Get the most out of your protective training gear

Submitted by:
Dave Young


02/22/2010

When you’re setting the stage for any defensive tactics training simulation, exercise, or drill, safety is always the number one concern. This extends to the instructors, role players, safety coaches, and students in the exercise, and includes protection against injuries they make get from the environment as much as from each other.

Conducting your scenarios in real-world settings takes some time, patience, planning, thought, and consideration. Conducting a site survey in the area is a must. This enables you to document all unsafe objects, sharp corners, and other objects that can create injury. For example, unstable footing, holes in the ground, and uneven surfaces need to be marked and covered.

If you are conducting exercises in a facility in which you’ve got hard tables and chairs (such as you might find in a suspect holding area), you can pad up those surfaces as well as padding your students. You can only really do this if you’re using training gear that is modular in design and allows for a little innovation (not to mention duck tape). If your scenarios are in parking lots with parked cars, you can pad up bumpers, parts of car doors, and exterior windows and mirrors.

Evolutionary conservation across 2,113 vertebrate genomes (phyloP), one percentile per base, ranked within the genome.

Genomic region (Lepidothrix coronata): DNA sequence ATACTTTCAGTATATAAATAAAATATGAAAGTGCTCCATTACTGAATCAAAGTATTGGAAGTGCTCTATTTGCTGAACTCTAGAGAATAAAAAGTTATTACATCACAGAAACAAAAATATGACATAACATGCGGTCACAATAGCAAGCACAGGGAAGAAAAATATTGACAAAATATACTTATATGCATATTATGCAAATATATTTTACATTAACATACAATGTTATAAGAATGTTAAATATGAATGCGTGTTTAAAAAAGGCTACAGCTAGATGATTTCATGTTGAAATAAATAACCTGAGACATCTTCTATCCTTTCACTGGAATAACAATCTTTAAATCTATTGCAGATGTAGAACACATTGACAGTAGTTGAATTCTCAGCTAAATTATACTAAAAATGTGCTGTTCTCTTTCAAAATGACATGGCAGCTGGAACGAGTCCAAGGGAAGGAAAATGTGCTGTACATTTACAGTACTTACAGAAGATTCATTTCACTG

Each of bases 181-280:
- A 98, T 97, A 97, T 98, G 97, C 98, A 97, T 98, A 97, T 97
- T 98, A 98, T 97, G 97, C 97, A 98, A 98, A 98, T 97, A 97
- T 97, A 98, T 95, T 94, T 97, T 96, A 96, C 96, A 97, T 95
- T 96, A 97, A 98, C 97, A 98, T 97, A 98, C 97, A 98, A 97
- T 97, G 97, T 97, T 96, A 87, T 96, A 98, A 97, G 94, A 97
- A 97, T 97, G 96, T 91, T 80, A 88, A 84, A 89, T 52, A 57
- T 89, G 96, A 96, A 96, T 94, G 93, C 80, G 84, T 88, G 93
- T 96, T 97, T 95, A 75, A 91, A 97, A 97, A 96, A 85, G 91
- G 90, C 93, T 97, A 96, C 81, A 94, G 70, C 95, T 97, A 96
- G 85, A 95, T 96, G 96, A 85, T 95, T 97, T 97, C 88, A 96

But remember: padding the area is NOT a substitute for safety coaches!


Dave Young writes on a diverse topics dealing with crowd management, chemical and specialty impact munitions, protocol and selection of gear and munitions, ground defense tactics, and water-based defensive tactics.



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